The always interesting competitive saga between SingTel Mio IPTV and StarHub Cable TV took on a new twist last month when SingTel urged StarHub to crack down on illegal TV set-top boxes.
SingTel, which said its mio TV service is pirate-proof, has urged StarHub to upgrade to a more secure system to prevent unauthorised access by non-subscribers. Vendors have been seen selling pirated set-top boxes openly and offering EPL content in several shopping centres.The devices are being sold for about S$200, up from around S$90 previously, and some sellers go as far as promoting them through flyers in mailboxes.
By Singaporean Law via the Broadcasting Act, buyers and/or sellers of illegal TV set-top box devices can be fined up to S$40,000 and jailed a maximum of three years if convicted. But this is a tough charge to file much less reach a guilty verdict, because the authorities will need a search warrant to enter someone’s home in order to obtain proof.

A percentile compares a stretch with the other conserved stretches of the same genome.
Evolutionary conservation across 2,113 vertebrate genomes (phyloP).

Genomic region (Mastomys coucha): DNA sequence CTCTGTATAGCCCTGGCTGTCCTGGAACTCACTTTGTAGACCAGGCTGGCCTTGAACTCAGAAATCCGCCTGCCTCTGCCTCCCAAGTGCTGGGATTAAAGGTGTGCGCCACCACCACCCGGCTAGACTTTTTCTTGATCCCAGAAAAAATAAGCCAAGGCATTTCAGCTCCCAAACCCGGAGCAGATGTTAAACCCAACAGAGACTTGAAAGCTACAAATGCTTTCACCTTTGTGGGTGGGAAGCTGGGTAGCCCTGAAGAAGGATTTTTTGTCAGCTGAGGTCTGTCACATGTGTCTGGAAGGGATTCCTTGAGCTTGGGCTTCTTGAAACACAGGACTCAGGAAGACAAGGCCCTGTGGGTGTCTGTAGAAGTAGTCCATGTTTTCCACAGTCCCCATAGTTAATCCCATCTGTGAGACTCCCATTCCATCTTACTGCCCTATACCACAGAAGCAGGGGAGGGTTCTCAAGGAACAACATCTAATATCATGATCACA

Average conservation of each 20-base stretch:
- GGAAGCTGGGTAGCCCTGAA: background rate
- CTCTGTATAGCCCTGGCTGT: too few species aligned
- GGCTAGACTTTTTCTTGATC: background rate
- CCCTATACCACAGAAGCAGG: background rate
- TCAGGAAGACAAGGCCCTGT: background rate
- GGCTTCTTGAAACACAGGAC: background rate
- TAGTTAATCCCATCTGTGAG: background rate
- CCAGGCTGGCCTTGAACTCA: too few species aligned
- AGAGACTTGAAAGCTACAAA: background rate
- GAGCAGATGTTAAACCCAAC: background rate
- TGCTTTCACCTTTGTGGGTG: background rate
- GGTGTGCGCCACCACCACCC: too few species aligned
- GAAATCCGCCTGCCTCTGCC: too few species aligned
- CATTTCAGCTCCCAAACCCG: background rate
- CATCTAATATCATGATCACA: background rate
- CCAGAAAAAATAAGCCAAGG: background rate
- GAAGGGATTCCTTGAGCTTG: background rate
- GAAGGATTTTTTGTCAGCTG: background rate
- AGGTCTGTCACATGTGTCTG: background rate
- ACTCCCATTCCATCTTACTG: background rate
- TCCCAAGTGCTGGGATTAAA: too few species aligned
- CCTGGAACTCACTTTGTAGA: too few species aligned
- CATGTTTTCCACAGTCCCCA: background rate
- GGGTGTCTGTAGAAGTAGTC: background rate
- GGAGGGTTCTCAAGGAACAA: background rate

While it is not central to this story, it is forth-telling of the Pay TV climate in Singapore by reading the Facebook comments relating to this TodayOnline.com article.
Well, just two days ago, hundreds of illegal set-top boxes were seized by authorities in a police raid.
These STBs, found in a storage facility, were reported to be used to view StarHub TV channels, which is one of Singapore´s telecommunication and pay-TV provider. The raid was a result of months of investigation to track the syndicate which was distributing sales flyers for STBs that could unscramble StarHub TV content Selling, importing or manufacturing illegal STBs in Singapore. StarHub had destroyed 300 illegal boxes over two years back.
As a result if these developments, StarHub is in the process of moving its pay-TV customers into a new encryption standard that will once and for all prevent the unscrambling of channels by illegal boxes.
StarHub has had a loss of subscribers over the past couple years as it’s customer based dropped from over 550,000 to 532,000 in March of 2013.